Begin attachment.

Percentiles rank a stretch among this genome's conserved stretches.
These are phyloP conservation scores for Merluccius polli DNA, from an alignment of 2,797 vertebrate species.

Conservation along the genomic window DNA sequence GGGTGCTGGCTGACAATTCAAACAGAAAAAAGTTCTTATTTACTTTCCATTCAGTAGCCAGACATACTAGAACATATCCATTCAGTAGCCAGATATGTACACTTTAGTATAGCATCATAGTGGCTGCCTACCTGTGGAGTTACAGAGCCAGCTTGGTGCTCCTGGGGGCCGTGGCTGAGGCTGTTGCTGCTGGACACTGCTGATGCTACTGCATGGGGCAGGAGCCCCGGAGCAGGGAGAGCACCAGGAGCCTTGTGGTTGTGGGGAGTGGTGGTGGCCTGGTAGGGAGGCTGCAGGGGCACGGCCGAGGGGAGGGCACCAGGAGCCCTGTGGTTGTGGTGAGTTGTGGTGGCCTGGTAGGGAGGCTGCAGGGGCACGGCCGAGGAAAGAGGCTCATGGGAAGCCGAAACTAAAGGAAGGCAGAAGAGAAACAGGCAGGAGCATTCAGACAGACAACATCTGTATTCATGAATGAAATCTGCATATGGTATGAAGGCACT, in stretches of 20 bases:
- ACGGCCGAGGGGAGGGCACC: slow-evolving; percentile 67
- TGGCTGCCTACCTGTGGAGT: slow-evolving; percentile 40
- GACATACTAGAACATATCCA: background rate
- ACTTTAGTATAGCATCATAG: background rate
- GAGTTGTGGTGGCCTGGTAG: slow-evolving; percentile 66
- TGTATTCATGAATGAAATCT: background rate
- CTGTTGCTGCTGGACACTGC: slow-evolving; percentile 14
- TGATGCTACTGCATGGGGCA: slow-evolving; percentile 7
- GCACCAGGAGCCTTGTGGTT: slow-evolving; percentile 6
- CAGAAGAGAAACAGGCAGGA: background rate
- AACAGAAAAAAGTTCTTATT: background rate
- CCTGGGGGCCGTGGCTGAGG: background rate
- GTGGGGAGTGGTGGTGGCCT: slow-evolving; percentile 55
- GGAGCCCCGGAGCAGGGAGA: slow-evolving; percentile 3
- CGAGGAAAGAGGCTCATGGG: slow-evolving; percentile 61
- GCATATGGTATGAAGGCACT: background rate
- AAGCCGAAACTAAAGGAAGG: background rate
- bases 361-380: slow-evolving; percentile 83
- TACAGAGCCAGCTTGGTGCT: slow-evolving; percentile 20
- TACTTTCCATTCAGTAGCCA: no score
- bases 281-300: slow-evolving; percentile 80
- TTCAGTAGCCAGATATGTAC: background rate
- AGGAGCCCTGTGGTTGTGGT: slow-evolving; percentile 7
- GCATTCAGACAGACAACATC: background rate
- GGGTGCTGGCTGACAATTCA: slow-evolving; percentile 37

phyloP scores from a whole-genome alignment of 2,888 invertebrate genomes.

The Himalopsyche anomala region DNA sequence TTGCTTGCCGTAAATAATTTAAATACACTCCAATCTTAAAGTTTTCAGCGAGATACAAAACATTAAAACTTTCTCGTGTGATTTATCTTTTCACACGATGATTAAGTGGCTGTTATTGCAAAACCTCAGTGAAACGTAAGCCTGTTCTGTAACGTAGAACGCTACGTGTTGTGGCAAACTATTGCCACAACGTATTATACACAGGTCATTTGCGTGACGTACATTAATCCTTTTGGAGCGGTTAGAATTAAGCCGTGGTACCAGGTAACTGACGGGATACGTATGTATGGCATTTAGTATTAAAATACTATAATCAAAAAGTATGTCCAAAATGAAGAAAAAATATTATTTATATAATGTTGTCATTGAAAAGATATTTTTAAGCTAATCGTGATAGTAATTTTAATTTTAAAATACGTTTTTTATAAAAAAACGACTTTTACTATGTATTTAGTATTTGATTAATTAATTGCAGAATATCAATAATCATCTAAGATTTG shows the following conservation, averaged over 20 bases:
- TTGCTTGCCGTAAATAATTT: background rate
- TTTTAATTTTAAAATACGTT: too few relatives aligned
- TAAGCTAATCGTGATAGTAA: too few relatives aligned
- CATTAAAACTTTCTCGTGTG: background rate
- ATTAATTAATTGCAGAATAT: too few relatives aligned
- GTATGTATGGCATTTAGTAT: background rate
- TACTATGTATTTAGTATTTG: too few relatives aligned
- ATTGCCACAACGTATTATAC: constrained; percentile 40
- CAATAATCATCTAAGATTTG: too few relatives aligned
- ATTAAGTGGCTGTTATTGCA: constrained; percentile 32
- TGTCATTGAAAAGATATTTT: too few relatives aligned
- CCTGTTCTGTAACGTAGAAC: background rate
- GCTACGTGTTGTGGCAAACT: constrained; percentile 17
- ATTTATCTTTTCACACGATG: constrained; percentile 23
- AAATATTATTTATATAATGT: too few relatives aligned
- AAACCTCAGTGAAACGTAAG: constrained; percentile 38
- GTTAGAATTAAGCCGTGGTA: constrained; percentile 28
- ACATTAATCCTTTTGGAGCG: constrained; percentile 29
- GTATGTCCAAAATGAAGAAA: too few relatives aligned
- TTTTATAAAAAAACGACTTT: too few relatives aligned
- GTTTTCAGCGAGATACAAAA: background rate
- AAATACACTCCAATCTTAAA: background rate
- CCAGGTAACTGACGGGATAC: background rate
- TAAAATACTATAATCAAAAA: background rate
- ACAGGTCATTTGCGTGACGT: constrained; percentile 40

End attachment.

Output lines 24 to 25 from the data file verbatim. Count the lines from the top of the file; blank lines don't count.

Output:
- bases 281-300: slow-evolving; percentile 80
- TTCAGTAGCCAGATATGTAC: background rate